Eliminating nano-pollutants

UK catalyst specialist Johnson Matthey is developing a pollution control technology capable of trapping and destroying nano-sized exhaust particulate emissions.

The Gaspart system, developed in conjunction with Imperial College, can be used to prevent emissions of very fine carbon-rich particulates in any type of internal combustion engine running on any fuel – including petrol, diesel, biodiesel or natural gas.

The technology is capable of destroying more than 99 per cent of sub-100nm diameter particles in an exhaust gas, according to Dr. Stan Golunski, technology manager for gas-phase catalysis at Johnson Matthey.

The system is based on a thin wire fitted along the length of the exhaust pipe. An electric current is applied to the area between the pipe and wire which induces a charge on the particles being carried within the exhaust gas, immobilising them on the inside of the pipe.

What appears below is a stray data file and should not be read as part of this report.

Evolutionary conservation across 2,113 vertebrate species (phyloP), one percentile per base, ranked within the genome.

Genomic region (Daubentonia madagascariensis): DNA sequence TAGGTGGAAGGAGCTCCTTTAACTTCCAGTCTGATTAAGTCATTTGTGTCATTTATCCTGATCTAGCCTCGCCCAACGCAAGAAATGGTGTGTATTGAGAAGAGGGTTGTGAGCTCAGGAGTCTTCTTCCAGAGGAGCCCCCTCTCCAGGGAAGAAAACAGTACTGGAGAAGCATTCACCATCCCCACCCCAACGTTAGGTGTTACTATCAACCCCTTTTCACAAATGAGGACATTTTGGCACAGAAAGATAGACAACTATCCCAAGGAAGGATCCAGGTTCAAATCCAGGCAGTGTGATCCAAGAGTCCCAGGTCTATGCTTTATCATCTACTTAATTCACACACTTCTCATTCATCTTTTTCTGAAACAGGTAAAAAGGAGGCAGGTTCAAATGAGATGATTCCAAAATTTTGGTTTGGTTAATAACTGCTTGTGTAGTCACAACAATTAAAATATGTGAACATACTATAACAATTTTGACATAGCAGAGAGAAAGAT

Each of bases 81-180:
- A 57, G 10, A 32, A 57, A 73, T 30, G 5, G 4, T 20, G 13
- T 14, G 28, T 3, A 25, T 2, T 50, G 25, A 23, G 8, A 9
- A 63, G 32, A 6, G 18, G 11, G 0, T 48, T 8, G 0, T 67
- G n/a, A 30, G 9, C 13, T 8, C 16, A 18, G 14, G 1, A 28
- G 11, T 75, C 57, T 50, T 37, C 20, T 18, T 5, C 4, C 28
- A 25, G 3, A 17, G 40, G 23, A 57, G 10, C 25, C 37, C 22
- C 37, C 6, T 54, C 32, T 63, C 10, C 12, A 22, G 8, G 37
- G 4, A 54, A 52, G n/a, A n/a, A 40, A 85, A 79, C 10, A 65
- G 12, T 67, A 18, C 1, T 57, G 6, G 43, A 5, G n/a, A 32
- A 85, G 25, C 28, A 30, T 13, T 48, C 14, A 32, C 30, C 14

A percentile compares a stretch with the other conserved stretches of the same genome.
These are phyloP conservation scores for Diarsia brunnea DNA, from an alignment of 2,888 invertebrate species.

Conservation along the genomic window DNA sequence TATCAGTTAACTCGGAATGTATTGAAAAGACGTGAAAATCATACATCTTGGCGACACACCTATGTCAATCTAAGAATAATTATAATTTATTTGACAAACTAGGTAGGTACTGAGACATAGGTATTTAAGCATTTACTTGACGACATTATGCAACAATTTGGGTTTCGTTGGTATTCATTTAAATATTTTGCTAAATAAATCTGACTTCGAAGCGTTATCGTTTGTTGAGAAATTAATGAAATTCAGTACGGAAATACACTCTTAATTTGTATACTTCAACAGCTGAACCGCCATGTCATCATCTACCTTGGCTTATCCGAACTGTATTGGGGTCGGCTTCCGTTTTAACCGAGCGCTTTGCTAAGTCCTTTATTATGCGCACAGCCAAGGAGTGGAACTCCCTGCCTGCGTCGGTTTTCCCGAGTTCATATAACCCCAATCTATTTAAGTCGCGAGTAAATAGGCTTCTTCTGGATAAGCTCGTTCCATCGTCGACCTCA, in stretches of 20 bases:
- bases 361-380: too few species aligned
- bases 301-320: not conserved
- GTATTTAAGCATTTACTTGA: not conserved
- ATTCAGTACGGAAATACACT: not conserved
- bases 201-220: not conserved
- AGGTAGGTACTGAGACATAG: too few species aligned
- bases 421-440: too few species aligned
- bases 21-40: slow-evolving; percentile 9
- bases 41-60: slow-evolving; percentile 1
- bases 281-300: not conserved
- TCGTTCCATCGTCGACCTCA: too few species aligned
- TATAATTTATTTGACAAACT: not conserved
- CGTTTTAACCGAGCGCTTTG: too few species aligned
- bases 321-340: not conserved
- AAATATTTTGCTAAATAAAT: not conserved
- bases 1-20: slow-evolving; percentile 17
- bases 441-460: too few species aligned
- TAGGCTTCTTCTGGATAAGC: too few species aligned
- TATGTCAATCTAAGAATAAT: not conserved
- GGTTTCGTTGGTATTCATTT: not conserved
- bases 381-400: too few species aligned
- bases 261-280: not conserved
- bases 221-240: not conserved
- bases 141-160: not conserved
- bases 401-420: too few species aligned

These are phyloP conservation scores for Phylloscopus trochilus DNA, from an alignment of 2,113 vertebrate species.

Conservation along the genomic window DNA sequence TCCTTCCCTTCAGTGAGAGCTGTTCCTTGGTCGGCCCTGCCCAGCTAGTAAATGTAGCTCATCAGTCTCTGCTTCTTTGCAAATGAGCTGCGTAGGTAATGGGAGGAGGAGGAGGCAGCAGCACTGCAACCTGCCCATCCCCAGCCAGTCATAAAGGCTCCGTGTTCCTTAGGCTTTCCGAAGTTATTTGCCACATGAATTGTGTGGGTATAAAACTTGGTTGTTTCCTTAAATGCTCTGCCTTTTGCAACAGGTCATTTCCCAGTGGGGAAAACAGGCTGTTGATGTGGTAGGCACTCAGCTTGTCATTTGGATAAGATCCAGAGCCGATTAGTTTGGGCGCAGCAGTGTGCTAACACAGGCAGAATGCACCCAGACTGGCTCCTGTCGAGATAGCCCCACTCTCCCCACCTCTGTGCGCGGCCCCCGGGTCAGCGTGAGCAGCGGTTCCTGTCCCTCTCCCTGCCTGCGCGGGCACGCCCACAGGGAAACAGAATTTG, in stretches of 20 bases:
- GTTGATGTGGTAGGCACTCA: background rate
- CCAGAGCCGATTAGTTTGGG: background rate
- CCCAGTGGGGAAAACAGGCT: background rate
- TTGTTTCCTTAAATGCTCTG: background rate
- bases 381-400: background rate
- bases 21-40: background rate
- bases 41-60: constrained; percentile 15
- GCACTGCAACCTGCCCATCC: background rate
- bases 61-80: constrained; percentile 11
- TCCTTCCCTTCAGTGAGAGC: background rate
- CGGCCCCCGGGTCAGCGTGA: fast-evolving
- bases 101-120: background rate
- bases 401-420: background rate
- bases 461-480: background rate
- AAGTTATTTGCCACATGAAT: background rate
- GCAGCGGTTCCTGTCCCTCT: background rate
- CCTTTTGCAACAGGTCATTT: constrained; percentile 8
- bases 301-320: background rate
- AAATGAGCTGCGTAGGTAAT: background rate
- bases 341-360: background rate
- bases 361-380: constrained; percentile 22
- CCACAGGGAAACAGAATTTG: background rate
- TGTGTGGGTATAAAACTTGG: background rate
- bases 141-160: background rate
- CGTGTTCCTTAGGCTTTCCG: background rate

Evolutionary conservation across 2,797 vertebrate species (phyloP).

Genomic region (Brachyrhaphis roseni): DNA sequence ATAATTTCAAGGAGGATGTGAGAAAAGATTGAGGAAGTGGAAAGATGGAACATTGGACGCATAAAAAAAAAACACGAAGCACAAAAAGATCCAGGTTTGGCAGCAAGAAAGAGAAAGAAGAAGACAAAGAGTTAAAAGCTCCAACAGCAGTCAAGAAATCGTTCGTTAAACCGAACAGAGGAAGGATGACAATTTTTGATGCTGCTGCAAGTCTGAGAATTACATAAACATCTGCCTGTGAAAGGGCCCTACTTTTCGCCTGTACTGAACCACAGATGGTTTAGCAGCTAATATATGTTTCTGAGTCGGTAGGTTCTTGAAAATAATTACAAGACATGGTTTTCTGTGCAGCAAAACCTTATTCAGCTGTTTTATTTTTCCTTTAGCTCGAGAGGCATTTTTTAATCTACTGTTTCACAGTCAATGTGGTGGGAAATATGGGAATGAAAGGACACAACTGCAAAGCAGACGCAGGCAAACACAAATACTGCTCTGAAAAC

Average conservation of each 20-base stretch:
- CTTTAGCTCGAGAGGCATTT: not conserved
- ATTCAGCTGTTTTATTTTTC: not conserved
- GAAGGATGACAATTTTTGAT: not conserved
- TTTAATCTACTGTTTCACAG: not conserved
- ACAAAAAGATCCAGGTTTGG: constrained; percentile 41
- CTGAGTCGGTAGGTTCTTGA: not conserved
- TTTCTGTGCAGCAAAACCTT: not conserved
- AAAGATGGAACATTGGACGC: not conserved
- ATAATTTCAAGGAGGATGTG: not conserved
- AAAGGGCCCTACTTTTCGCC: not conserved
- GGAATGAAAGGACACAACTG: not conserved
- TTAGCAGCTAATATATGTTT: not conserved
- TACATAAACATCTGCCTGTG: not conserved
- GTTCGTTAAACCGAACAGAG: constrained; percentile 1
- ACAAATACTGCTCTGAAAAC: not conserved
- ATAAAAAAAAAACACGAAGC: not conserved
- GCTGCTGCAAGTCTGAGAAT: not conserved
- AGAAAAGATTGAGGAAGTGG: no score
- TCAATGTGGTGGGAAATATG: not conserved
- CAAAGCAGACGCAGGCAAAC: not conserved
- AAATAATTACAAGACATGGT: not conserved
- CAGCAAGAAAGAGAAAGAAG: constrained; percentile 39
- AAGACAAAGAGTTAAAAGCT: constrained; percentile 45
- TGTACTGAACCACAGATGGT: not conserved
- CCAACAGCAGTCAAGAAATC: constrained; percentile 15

If the particles were to remain in that position, however, they would begin to interfere with the trapping effect, so a catalyst is coated on to the inside of the pipe. As soon as the particles come into contact with the catalyst they begin to oxidise, turning into CO2 which is released into the atmosphere.

While CO2 is itself a pollutant, it is less directly harmful to human health than particulates, said Golunski. ‘In some cases, there are not that many of these particles around, so the difference in CO2 emissions will not be that great.’

But if left as particulates, they will hang around in the atmosphere for long periods of time, he said. The device is also likely to be used as part of a comprehensive emission-control package.

The system is being developed with funding from the DTI-backed Foresight Vehicle programme.

An initial 1m-long prototype has been successfully tested on exhaust from turbo-charged diesel and direct-injection petrol engines. The researchers are now designing and developing a working Gaspart unit, the same size and shape as a conventional catalytic converter.

The researchers are now designing and developing a working Gaspart unit, the same size and shape as a conventional catalytic converter.

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